“Our younger foster carers tell us that they see fostering as a tangible way of giving back to their community and making a positive difference. Tact has long recognised the skills and abilities that younger adults can bring to fostering,” says chief executive Andy Elvin.
“One couple who began fostering with Tact at just 22 had a teenager as their first placement, and they all agreed it worked really great because the smaller age gap meant they could relate well to each other, and that created a more trusting and open channel of communication.”
Age and perceived inexperience don’t have to hold people back. Legally, people over the age of 18 can become foster carers, and while the assessment process is understandably rigorous, people can consider fostering as long as they are in stable accommodation with a spare room, and enough financial security.
“I was honest with my social worker about how I felt inexperienced,” Wainwright adds, “but she said in some ways it’s better I hadn’t been a parent because a lot of the time people have to relearn a way of parenting, because it’s a different, more therapeutic approach.”
Krish Kandiah, a foster carer who runs the fostering and adoption charity Home for Good, has called for a “radically different approach” to recruitment. He wants people of all ages and demographics to consider it, in order to reflect the varying needs and culture of looked-after children.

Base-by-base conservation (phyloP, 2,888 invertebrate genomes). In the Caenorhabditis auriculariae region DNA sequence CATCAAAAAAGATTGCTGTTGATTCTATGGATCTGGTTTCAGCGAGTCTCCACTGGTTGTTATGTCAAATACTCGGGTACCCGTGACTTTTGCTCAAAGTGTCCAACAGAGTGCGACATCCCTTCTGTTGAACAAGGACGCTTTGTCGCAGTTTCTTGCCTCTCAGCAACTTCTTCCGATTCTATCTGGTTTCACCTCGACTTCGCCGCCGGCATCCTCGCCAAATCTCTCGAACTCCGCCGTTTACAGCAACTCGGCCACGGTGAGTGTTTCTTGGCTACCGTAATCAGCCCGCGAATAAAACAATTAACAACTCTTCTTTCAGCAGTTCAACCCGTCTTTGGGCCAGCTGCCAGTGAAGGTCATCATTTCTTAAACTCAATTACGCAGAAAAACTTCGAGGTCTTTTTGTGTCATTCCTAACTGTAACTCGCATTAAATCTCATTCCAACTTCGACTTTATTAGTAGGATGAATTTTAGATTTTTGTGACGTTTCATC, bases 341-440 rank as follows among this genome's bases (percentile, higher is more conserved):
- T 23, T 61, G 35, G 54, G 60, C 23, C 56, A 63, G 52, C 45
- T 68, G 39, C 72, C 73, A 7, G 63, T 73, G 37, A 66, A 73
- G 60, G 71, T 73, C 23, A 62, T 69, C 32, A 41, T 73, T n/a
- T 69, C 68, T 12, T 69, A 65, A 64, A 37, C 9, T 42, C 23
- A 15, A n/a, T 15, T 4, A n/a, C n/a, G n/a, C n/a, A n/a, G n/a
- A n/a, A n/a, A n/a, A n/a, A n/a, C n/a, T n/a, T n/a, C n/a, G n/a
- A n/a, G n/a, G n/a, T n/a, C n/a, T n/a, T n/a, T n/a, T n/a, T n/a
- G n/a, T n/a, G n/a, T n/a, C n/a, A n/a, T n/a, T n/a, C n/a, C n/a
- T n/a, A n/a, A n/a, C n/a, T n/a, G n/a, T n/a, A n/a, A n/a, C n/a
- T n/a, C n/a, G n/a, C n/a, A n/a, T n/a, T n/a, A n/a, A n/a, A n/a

When the Guardian asked readers if they had considered adoption or fostering as a millennial, Rebecca, 23, told us she was driven by ethical and environmental concerns to foster or adopt over having birth children. “I have always wanted to become an adoptive parent – [my family] fostered my sister when she was a few months old, and adopted her when she was two.
“Over the last few years I have begun to educate myself on the ecological climate crisis that we are facing, and have made a number of changes in my own life to reflect that – going vegan, package-free, giving up fast fashion.
“I’m not sure if I can reconcile that with the knowledge that I would be bringing an extra human into the world who would consume resources, and also that I would be bringing a child into the world who will have to deal with the consequences of our over-consumption.”